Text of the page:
We’ve all heard it…”Banks only want to lend to those who don’t need a loan…”
What does that really mean? How can you, as a small business owner, prepare to present yourself in that first conversation about the possibility of qualifying for some bank financing? It can be an intimidating thought, but here are a few pointers to consider in advance:
Get your house in order
The first thing a lender will want to see is some historical financial information. You don’t need to go into the first conversation with a full set of audited reports, but make sure you know your basics. Your revenue- how much you sold last year. Your profit – how much you made after all expenses. Your margins. How many customers do you have? What are your plans for this year? What’s your market like these days? Any business owner knows these to some degree instinctually, but if they have reviewed and rehearsed the factual information, and their style of presentation, it’s a huge advantage. Go in prepared!
Know your expenses: know how your business works
What are your most significant expenses? Are they accounted for correctly? Can they be reduced? What is the last time you shopped suppliers? What are your indirect costs and how do these impact you? Do you watch your expenses on a consistent basis? Have they gone up in the last year while sales are lower? Investigate, investigate, and investigate some more!
Be willing to share in the risk; have some skin in the game
Here’s a hypothetical: a friend tells you there is a terrific new product to buy, and he wants to sell you thousands worth of it. You learn that he gets a commission on the sale, but he is not investing in any of this amazing product for himself. Would you do it? Probably not! A lending institution is not all that different; they will expect you to have some share in the risk. That means leaving some earnings in the company, not taking a huge bonus at the end of every year that empties the coffers of the business.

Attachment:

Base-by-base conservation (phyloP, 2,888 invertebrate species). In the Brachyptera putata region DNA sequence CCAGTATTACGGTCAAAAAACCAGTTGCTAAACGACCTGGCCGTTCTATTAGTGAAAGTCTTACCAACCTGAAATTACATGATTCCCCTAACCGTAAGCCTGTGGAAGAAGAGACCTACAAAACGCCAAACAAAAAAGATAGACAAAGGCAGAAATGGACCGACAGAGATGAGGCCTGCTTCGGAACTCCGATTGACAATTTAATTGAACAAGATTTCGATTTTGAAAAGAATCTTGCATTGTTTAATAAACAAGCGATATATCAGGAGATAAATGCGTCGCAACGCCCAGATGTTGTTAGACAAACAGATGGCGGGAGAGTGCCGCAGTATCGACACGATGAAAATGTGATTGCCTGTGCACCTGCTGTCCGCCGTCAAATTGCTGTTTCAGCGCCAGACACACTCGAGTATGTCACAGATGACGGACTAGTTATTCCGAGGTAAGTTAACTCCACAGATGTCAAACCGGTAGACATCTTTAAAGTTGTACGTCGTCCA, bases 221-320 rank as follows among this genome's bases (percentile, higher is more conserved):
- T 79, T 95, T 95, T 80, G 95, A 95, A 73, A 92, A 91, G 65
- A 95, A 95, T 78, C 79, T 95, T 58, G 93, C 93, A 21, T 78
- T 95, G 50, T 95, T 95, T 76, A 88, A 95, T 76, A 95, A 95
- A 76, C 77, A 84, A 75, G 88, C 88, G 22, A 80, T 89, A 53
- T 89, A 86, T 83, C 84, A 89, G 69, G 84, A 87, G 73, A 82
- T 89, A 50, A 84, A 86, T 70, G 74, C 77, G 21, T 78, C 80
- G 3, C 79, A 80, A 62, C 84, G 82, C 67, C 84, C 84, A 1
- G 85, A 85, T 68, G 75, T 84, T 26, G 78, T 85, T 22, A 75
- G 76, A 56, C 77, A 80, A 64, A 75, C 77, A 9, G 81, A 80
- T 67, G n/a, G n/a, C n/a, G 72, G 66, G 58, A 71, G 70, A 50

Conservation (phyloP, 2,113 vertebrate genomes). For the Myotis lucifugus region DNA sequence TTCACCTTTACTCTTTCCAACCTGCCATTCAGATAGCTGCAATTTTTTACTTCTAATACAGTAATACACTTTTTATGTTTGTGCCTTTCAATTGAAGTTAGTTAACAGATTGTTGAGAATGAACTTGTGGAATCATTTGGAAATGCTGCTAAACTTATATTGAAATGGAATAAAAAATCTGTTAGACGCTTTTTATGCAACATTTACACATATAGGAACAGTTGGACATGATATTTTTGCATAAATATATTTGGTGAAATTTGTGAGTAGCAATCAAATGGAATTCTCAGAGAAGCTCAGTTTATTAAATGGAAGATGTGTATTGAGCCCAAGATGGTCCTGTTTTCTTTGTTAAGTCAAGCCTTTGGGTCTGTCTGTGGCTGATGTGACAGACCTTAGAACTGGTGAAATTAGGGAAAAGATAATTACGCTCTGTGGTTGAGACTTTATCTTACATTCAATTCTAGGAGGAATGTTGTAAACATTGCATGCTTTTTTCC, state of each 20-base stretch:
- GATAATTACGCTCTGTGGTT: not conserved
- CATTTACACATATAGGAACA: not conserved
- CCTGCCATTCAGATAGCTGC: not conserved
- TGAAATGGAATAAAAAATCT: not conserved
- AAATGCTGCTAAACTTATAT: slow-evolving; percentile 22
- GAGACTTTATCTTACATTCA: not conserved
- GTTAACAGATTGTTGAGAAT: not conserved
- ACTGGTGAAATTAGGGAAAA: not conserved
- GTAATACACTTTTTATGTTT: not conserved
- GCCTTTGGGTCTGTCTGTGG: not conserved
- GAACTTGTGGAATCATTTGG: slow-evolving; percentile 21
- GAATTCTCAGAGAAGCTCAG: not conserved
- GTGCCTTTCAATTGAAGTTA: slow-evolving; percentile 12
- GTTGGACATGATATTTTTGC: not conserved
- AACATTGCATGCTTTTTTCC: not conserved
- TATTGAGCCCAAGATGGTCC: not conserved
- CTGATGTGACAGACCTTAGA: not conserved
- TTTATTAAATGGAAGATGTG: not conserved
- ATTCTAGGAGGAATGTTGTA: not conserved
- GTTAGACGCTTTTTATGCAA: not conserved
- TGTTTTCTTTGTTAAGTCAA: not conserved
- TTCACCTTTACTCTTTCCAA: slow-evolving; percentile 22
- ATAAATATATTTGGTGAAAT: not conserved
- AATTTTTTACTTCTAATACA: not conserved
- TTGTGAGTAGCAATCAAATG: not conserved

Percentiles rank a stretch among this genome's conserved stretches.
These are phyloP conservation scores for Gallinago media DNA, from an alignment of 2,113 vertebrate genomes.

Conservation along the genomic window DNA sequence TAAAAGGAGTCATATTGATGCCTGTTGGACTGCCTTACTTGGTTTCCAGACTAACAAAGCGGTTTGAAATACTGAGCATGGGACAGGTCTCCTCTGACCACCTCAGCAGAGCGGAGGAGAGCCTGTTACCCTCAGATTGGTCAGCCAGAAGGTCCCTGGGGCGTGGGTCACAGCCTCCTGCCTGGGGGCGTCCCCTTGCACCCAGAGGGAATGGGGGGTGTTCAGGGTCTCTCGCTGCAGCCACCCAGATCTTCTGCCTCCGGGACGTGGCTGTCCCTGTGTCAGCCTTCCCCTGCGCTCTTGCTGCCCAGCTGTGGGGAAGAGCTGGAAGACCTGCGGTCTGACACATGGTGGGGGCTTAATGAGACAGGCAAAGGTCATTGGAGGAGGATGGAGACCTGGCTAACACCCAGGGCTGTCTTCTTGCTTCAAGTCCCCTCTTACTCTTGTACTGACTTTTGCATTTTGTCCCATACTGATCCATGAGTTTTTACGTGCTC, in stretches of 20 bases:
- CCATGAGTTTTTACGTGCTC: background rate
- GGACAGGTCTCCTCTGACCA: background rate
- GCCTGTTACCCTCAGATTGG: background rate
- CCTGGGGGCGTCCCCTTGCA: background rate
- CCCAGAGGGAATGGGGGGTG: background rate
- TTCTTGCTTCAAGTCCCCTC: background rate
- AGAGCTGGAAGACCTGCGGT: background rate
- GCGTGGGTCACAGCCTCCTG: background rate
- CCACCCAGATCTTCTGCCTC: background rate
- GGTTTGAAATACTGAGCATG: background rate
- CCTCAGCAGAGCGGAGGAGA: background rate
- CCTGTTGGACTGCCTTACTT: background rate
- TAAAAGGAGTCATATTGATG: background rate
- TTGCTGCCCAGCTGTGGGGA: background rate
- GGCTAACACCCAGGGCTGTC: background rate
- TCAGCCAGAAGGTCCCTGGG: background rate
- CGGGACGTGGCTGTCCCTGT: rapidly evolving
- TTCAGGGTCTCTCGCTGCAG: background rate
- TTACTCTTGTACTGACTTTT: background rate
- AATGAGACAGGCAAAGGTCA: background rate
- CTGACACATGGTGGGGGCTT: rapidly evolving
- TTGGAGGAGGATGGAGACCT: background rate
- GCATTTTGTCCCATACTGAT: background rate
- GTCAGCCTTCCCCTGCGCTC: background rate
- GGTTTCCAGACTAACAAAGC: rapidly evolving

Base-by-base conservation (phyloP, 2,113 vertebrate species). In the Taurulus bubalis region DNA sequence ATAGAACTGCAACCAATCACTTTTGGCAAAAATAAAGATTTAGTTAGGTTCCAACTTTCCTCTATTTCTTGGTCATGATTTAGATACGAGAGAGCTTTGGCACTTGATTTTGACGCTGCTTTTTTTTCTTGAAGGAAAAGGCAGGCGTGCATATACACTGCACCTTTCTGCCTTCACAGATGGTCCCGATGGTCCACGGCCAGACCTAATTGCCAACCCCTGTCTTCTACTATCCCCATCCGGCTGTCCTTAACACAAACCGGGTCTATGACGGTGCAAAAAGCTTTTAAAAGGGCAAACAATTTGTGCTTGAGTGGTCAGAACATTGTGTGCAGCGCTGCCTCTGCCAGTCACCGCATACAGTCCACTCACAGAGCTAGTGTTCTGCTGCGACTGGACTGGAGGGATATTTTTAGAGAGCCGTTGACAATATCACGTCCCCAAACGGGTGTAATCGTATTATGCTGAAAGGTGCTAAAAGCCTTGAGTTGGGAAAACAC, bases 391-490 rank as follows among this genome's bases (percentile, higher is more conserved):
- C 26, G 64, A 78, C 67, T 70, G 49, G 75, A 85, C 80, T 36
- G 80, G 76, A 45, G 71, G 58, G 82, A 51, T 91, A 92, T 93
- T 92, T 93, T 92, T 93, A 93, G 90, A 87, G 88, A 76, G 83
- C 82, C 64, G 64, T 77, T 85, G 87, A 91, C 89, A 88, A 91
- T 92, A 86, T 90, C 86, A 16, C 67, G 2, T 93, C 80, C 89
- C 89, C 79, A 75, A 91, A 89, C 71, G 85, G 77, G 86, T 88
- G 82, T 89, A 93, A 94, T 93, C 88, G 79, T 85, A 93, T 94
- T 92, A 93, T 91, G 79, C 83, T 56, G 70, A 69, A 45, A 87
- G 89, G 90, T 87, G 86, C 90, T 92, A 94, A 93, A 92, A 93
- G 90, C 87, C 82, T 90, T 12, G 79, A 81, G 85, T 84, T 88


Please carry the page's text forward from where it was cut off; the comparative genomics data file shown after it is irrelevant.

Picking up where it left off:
Understand the meaning and importance of cash flow
When a banker looks at any business, he or she needs to determine the reliability of their cash flow. You can be showing a nice profit, but it can be tied up in equipment. You need liquidity- cash flow – not just profit. If you get a loan, you need the reliable flow of cash into the business to meet your payroll, your operating expenses, your product cost, and the loan payment.
Consider the first conversation a learning experience
Preparing to go before a lender can be an informative and valuable exercise- especially if you get turned down the first time. You may be disappointed, but make sure you learn from that experience! A good loan officer will be very willing to educate you about what they really look at, what they would need to see in your business to be ready to move forward. Get educated- take some prudent steps to be on more solid footing and be ready to go back to the table next year!
To you success,